It’s common for parents of children with disabilities to constantly advocate for their children, but sometimes that advocacy can overpower the voices of adults with disabilities. When I stumbled upon hashtags like #actuallyautistic on TikTok, I was immediately floored by the experiences of adults with autism and other disabilities that discussed ableism, real-life struggles, and how advocacy by parents of kids with disabilities can be problematic.
To be honest, I felt a little silly that it was my first instinct to prioritize the voices of parents versus actual people who had autism or other disabilities. You see, I have a disability. And even I didn’t realize—until I learned from other videos from creators with disabilities—that what I was doing was internalized ableism.
What is Ableism?
Ableism is a set of beliefs or practices that devalue and discriminate against people with intellectual, psychiatric, and physical disabilities. And while I may have a disability, that does not erase the internalized ableism that can influence my judgement and the way I parent my child, who has a different disability from me. So even though everyone’s experience is different, listening to adults who have had first-hand experiences with therapies, ableism, and other struggles can provide valuable insight on how to approach many of the nuances that come with raising a child with disabilities.
After being confronted with this, I took the advice of the many adults with disabilities who are advocating for awareness and change and listened to their voices to try and become a better, more aware parent. Representation is important for all children, and children with disabilities are no exception.
Here are 6 TikTokers with disabilities who provide amazing content parents (and everyone!) can learn from.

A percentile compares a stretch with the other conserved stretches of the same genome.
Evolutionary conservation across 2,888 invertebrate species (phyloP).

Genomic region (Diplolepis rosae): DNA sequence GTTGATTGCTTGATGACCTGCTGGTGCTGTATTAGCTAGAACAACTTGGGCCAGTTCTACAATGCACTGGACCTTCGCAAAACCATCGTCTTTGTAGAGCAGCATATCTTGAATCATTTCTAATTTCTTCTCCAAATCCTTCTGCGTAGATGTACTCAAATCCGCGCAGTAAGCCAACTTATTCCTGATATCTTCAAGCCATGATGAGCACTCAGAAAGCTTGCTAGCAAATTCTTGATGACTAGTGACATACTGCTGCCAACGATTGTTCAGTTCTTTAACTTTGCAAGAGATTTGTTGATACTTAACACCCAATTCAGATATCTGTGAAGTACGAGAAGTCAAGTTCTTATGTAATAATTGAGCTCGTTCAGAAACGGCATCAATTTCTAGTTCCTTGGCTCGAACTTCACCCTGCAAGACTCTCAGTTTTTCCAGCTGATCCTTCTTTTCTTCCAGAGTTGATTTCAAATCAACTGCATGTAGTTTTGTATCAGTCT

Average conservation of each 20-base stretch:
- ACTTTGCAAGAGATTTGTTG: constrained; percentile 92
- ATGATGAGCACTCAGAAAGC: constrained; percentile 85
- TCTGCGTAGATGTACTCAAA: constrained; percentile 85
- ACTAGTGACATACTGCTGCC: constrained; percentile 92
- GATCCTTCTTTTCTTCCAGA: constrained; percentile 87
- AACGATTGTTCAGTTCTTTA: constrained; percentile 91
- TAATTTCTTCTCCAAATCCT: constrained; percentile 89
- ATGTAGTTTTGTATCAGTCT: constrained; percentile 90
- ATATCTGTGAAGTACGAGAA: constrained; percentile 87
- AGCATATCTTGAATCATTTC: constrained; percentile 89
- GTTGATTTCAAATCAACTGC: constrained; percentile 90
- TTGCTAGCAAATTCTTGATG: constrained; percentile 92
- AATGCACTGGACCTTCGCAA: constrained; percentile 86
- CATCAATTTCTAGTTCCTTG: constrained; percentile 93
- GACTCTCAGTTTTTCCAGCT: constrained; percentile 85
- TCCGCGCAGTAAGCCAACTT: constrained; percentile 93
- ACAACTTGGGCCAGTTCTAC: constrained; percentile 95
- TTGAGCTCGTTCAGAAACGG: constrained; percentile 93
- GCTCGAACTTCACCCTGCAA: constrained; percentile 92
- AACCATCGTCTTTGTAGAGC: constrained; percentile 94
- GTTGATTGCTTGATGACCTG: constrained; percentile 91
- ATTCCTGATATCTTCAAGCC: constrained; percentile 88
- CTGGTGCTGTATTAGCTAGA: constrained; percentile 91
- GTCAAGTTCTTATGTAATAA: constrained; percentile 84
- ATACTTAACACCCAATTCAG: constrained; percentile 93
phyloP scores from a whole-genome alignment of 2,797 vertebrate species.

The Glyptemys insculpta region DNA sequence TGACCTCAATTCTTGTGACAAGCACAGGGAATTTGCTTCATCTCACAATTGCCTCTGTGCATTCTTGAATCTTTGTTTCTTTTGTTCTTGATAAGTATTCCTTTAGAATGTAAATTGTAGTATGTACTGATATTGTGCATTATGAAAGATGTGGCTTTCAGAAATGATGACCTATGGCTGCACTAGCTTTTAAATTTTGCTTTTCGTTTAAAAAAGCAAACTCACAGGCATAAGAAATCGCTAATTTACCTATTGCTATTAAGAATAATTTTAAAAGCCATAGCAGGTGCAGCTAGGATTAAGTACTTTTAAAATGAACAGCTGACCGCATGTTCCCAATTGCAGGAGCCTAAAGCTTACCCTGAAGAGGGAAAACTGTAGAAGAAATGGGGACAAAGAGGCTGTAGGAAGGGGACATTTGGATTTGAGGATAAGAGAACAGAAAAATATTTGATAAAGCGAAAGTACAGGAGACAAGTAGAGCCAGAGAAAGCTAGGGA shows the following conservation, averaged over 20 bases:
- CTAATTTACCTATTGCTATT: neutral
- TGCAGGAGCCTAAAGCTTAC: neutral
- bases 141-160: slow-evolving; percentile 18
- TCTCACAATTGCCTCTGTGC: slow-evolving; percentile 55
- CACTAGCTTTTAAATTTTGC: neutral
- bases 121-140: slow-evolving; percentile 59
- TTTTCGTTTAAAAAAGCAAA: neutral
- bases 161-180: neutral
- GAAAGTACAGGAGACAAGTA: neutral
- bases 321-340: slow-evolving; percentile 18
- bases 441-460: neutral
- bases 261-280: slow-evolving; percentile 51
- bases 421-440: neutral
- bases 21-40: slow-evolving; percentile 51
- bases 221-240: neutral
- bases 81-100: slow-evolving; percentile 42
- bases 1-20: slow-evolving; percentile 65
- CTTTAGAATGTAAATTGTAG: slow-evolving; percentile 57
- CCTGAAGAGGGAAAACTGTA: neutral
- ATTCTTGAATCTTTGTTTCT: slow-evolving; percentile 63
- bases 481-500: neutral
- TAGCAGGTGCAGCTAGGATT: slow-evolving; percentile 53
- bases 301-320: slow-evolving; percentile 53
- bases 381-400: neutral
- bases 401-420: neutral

I started following Paige because their content was educational, but it also addressed the internal ableism I didn’t know I had. My son has autism, and people always say that he doesn’t “look” like he has autism. As someone living with autism, Paige offers important insight with similar experiences that I feel my son may have to go through one day.
@paigelayleNORMALIZW ACCOMODATIONS ##fyp ##autism ##PepsiApplePieChallenge♬ nobody but theres no body in nobody – pitbull
Spencer’s content is very informative, and his enthusiasm makes his videos easy to binge watch and learn from.
@spencer2thewestHow to talk to kids about folx with disabilities ##disabilitytiktok ##disability ##teachingontiktok ##tiktalk♬ Pieces (Solo Piano Version) – Danilo Stankovic
Chrissy is deaf and makes videos that help illustrate some of the struggles that deaf people can experience. Her skit-like content really allows the viewer to see how frustrating it can be for hearing people to make assumptions about her rather than simply listening to her.
Rae is a 20-year-old Tiktoker who shares everyday experiences of growing up blind.
@raegreen135Is there a question I haven’t answered that you’re curious about? w/ @liviaelle ##raegreenfaq ##actuallyblind ##disabilitytiktok ##edutok ##educomedy♬ original sound – Rae Green
Valerie points out many important issues and behaviors that abled people probably don’t realize.
@foursimplewordsif there’s a seating area y’all already KNOW i’m there 😤😤 ##chronicillness ##pots ##dysautonomia ##potssyndrome ##spoonie ##chronicpain ##chronicfatigue♬ Opportunity – Quvenzhané Wallis
Augustus has a disability and posts about their experience growing up and shares valuable content by other creators with disabilities. One of the books they highly recommend is Disability Visibility by Alice Wong, which is written and edited by writers with disabilities and covers a variety of disabilities.